Report|Economy   8 Minute Read

Are Modern Trade Deals Working?

Published February 12, 2015

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As the President and Congress work together to secure fast track authority to negotiate and conclude the largest trade agreement in history, the central question facing policymakers is whether trade deals live up to their hype. Do they actually increase “Made in the USA” exports and improve our balance of trade, thereby creating more middle class prosperity?

While some 20th Century trade deals didn’t always live up to their promise, deals in the 21st Century have generally been negotiated with higher standards making them a better proxy for the likely impact of new deals like the Trans-Pacific Partnership. In this paper, we analyzed all of the U.S. trade agreements that went into effect since the turn of the century—with 17 countries in all since 2000.* Because the U.S. has such a consistent and overwhelming trade surplus in services, in this paper we looked only at whether these deals improved the U.S. balance of trade in goods. Our analysis found the following: nearly all recent trade deals have improved our balance of trade in goods, and in the aggregate the gains have been substantial.

  • For 13 of 17 countries, the balance of trade in goods improved for the United States after implementation of the free trade agreement (FTA).
  • In the aggregate for all 17 countries, the balance of trade for goods improved after implementation by an average of $30.2 billion per year in 2014 dollars.
  • On a per country basis, the balance of trade for goods improved on average by $1.8 billion per year for these 17 countries.
  • Goods exports increased by 52.0% on an average annual basis after implementation; imports in goods increased by only 25.6%.
  • In 2014, the U.S. had a $30.9 billion surplus in the goods trade with these 17 countries. In the final full year before each FTA implementation, the U.S. ran a $2.8 billion goods deficit with these same countries (in 2014 dollars).

Jordan, (12/2001), Chile (1/2004), Singapore (1/2004), Australia (1/2005), Morocco (1/2006), El Salvador (3/2006), Honduras (3/2006), Nicaragua (4/2006), Guatemala (7/2006), Bahrain (8/2006), Dominican Republic (3/2007), Costa Rica (1/2009), Oman (1/2009), Peru (2/2009), Korea (3/2012), Colombia (5/2012), and Panama (10/2012).

The Current Debate

In the State of the Union, President Obama made his strongest case to date for a sweeping new trade agreement with many of the major Asia-Pacific economies. Known as the Trans-Pacific Partnership (TPP), the intent of the agreement is to increase trade and broaden the economic links between the United States and 11 other economies in a region that represents nearly 40% of global GDP.1 It aims to do so by lowering tariffs, eliminating myriad trade barriers, and increasing the standards for labor and environmental practices and the rule of law. In addition, the President and others have made it a priority to have the U.S. and other like-minded countries set the trade rules in Asia rather than having those rules etched in place by China. China’s use of discrimination, opacity, and arbitrary and unpredictable business regulations keeps its companies competitive at home—and its trade rules reflect and promote this approach abroad.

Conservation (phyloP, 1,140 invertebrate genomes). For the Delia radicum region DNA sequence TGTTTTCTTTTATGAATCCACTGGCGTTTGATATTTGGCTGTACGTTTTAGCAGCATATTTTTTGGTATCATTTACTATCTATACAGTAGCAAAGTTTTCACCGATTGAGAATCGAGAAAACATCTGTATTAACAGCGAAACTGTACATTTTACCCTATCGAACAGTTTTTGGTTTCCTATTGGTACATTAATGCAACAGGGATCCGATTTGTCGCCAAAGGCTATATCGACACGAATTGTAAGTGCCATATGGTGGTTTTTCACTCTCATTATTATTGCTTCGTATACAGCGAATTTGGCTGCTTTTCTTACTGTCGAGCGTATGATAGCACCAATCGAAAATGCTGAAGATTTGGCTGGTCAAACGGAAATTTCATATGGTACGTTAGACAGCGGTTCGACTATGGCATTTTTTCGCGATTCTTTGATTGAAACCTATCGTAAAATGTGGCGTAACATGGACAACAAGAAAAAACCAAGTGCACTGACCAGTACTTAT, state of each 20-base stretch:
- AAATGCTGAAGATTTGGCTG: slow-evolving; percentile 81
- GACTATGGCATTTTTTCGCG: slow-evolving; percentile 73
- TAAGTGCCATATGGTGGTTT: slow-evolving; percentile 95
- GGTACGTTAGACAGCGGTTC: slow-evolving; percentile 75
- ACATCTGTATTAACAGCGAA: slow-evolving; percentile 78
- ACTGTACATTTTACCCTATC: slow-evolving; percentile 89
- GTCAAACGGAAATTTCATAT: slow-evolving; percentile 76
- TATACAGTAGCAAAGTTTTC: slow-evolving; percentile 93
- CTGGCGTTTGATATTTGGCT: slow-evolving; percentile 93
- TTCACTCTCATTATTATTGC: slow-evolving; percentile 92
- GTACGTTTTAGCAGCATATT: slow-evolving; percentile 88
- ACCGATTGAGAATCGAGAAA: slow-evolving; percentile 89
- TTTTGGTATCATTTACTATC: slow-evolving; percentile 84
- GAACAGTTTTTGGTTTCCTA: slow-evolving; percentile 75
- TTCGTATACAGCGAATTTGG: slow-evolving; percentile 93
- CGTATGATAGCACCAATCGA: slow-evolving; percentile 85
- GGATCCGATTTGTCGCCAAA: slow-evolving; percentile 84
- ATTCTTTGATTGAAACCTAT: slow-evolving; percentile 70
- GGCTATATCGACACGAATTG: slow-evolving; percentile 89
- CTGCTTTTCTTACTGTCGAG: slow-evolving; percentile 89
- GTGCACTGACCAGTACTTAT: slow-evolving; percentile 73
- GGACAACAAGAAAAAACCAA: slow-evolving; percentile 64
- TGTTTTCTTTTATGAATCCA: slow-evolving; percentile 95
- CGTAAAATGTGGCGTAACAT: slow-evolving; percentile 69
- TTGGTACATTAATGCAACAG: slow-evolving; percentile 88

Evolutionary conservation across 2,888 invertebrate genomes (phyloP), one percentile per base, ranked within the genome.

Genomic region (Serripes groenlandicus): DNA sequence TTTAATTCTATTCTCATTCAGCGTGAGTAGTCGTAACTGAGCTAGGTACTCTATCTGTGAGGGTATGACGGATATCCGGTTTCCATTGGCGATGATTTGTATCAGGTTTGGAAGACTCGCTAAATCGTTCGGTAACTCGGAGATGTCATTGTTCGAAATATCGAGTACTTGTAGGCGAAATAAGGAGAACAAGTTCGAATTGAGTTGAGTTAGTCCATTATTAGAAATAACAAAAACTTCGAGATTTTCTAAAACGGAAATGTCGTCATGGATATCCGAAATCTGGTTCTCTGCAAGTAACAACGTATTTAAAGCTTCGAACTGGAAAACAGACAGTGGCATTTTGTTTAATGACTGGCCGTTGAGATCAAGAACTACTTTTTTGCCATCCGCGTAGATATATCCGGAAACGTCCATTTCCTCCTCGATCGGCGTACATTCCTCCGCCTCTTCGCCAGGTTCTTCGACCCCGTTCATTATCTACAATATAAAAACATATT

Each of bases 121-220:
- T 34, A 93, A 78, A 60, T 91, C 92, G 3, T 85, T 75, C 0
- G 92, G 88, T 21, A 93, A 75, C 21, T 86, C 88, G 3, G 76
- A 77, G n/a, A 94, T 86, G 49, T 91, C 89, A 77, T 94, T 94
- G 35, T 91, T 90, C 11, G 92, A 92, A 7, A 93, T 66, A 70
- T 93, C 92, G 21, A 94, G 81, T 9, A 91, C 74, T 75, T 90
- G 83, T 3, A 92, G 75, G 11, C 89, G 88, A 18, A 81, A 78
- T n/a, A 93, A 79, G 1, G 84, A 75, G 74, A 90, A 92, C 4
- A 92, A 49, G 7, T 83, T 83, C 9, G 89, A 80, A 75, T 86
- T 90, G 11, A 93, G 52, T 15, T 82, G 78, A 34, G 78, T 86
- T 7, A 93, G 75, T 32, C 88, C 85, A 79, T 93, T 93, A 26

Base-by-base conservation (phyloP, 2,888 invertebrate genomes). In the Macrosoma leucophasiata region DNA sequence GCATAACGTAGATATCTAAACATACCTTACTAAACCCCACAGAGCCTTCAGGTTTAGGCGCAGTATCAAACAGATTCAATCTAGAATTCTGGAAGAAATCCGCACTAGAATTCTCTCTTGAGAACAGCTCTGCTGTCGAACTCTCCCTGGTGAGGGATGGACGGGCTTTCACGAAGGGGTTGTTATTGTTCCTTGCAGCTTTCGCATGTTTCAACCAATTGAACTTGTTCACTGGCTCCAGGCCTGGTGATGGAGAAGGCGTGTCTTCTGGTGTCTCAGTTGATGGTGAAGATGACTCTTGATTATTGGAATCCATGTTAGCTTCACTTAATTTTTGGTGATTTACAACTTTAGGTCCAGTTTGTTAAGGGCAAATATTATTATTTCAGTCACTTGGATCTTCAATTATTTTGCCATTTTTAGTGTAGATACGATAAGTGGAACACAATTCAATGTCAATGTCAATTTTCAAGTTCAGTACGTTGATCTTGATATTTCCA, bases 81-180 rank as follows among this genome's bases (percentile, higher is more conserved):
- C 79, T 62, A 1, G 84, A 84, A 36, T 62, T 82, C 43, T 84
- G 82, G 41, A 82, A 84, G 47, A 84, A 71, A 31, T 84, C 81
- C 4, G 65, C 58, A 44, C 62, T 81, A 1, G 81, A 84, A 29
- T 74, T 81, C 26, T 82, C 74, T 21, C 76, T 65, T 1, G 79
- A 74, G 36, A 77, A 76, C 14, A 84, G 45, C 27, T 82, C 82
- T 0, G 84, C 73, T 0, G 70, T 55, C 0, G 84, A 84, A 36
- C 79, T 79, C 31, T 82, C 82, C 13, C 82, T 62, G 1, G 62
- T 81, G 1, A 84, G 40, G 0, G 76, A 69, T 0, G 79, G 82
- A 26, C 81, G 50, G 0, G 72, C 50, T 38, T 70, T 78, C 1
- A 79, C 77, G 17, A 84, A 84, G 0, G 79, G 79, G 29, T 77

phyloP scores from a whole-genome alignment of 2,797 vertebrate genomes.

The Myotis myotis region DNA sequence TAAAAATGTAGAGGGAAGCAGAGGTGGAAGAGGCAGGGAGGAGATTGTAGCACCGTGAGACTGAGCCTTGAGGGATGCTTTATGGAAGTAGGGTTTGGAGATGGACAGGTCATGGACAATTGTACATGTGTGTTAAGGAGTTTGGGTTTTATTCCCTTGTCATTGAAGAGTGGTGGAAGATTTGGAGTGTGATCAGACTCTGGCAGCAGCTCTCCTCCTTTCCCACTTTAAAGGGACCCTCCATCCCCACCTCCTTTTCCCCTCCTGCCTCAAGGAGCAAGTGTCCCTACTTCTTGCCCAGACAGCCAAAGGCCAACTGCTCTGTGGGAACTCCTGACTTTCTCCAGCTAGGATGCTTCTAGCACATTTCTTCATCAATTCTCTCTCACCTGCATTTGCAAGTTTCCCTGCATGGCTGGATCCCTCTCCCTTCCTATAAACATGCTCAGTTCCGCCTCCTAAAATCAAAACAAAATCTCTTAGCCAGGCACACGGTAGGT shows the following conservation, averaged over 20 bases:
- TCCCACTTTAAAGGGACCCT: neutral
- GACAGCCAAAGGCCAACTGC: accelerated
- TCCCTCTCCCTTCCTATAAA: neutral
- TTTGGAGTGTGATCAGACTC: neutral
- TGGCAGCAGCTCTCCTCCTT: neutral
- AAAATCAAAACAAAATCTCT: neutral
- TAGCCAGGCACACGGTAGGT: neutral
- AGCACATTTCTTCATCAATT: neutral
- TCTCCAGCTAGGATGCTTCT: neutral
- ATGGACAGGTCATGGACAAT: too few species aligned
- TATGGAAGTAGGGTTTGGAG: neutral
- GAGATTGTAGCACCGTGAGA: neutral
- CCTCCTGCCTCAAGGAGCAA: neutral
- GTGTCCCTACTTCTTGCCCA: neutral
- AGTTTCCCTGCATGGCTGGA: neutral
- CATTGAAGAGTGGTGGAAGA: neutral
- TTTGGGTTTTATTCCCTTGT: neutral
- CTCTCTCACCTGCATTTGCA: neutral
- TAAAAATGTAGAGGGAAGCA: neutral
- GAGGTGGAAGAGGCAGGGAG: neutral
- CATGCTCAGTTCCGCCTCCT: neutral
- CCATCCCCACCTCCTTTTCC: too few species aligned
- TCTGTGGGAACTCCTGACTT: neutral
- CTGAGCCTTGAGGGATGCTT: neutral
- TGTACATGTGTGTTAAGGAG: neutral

From the U.S. perspective, the goal for agreements such as TPP is to increase middle class well-being—not simply by making imported consumer goods cheaper, but by increasing exported goods and services that create and support well-paying middle class jobs. Studies have frequently shown that jobs related to exports are higher paying than other similar jobs. For example, a widely cited International Trade Administration report found “that exports contribute an additional 18% to workers’ earnings on average in the U.S. manufacturing sector,” adding that “the export earnings premium for blue collar workers is approximately 20% greater than the export earnings premium for white collar workers.”2 And increased exports (and a better balance of trade) contribute to positive GDP growth which lifts both wages and employment.

Supporters of TPP contend that a broad new trade agreement would be of economic benefit to the middle class. They note that, by 2020, the Asia-Pacific middle class will expand by more than 1.2 billion and will make up half of the world’s middle class consumers.3 They point to high tariffs, discriminatory government subsidies, exclusionary standards, and regulatory practices that would be addressed in a high standards trade agreement. They argue that new benchmarks for labor and environmental practices move each country in the right direction. They warn that without such an agreement in place, America will cede the international commerce agenda to China and its efforts to place low standards, manipulative currency, and state-owned enterprise regimes in place.4 In sum, supporters note that the agreement will make U.S. exports much more competitive, thus expanding opportunities for the middle class.

However, skeptics abound. They contend past trade agreements made the same promise, but failed to deliver. They point to NAFTA as an agreement that changed our trade balance with Mexico from one of surpluses to one of deficits.5 They warn that international trade is responsible for much of the off-shoring of American jobs, particularly in the manufacturing sector. In sum, the agreement will continue to worsen America’s trade balance and continue the decline of the middle class.